Traffic accidents are a major unsolved problem worldwide. Yearly, it causes around 1.35 million deaths and 10 million people sustain nonfatal injuries9 in addition to having substantial negative economic and social effects. With approximately 90% of accidents being due to human errors, autonomous driving (AD) will play a vital role in saving human lives and substantial property damage. Moreover, it promises far greater mobility, energy saving, and less air pollution. Despite the recent advances to achieve such promising vision, enabling autonomous vehicles in complex environments is still decades away.6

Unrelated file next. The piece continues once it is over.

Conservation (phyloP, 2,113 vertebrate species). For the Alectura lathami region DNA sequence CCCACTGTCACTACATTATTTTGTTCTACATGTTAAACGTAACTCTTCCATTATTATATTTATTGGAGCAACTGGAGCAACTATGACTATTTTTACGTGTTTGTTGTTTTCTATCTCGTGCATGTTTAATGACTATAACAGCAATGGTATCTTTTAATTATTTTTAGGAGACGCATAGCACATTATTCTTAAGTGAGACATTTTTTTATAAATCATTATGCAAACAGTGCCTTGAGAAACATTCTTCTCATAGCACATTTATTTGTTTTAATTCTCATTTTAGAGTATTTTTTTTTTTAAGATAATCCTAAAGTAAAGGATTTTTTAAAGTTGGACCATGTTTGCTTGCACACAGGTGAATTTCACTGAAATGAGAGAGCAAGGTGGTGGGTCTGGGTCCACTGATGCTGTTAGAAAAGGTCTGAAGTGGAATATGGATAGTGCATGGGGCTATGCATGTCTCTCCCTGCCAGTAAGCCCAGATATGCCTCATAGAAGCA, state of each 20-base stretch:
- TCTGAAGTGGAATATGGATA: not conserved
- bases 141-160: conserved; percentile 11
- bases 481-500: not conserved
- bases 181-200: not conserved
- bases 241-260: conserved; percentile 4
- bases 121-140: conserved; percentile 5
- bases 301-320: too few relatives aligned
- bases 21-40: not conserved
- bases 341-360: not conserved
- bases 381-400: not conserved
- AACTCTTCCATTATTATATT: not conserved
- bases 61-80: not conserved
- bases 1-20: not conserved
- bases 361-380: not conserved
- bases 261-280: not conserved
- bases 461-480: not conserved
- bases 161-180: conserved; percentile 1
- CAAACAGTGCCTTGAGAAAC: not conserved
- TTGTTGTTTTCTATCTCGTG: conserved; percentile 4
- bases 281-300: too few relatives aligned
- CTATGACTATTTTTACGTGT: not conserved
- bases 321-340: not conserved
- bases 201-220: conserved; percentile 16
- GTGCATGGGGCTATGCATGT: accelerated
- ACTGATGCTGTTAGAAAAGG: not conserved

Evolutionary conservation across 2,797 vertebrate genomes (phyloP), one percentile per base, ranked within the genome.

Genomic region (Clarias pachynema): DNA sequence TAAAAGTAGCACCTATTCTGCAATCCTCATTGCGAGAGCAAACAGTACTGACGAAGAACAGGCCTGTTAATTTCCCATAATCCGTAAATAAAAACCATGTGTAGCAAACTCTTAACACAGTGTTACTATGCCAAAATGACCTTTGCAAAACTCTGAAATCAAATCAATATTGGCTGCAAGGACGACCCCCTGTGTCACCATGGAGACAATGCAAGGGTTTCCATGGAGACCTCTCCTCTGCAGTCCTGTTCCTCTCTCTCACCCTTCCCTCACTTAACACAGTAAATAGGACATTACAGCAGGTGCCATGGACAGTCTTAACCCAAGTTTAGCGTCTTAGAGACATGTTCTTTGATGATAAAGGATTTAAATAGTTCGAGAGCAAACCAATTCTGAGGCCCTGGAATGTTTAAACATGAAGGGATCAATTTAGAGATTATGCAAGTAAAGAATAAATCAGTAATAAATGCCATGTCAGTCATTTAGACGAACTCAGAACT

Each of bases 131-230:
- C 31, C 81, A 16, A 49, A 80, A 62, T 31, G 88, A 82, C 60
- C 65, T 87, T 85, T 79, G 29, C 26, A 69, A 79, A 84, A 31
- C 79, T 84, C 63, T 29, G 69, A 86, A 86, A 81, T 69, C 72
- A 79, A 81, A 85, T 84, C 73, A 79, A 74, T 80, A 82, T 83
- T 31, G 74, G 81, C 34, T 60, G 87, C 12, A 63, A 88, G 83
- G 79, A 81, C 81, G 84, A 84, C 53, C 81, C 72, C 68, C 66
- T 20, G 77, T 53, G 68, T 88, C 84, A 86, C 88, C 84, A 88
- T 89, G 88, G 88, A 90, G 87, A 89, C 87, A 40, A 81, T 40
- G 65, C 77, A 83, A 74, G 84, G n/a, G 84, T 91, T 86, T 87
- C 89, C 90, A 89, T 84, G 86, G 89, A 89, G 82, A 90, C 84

When a secretive start-up scraped the internet to build a facial-recognition tool, it tested a legal and ethical limit -- and blew the future of privacy in America wide open. In May 2019, an agent at the Department of Homeland Security received a trove of unsettling images. Found by Yahoo in a Syrian user's account, the photos seemed to document the sexual abuse of a young girl. One showed a man with his head reclined on a pillow, gazing directly at the camera. The man appeared to be white, with brown hair and a goatee, but it was hard to really make him out; the photo was grainy, the angle a bit oblique. The agent sent the man's face to child-crime investigators around the country in the hope that someone might recognize him. When an investigator in New York saw the request, she ran the face through an unusual new facial-recognition app she had just started using, called Clearview AI. The team behind it had scraped the public web -- social media, employment sites, YouTube, Venmo -- to create a database with three billion images of people, along with links to the webpages from which the photos had come. This dwarfed the databases of other such products for law enforcement, which drew only on official photography like mug shots, driver's licenses and passport pictures; with Clearview, it was effortless to go from a face to a Facebook account. The app turned up an odd hit: an Instagram photo of a heavily muscled Asian man and a female fitness model, posing on a red carpet at a bodybuilding expo in Las Vegas. The suspect was neither Asian nor a woman. But upon closer inspection, you could see a white man in the background, at the edge of the photo's frame, standing behind the counter of a booth for a workout-supplements company. On Instagram, his face would appear about half as big as your fingernail. The federal agent was astounded. The agent contacted the supplements company and obtained the booth worker's name: Andres Rafael Viola, who turned out to be an Argentine citizen living in Las Vegas.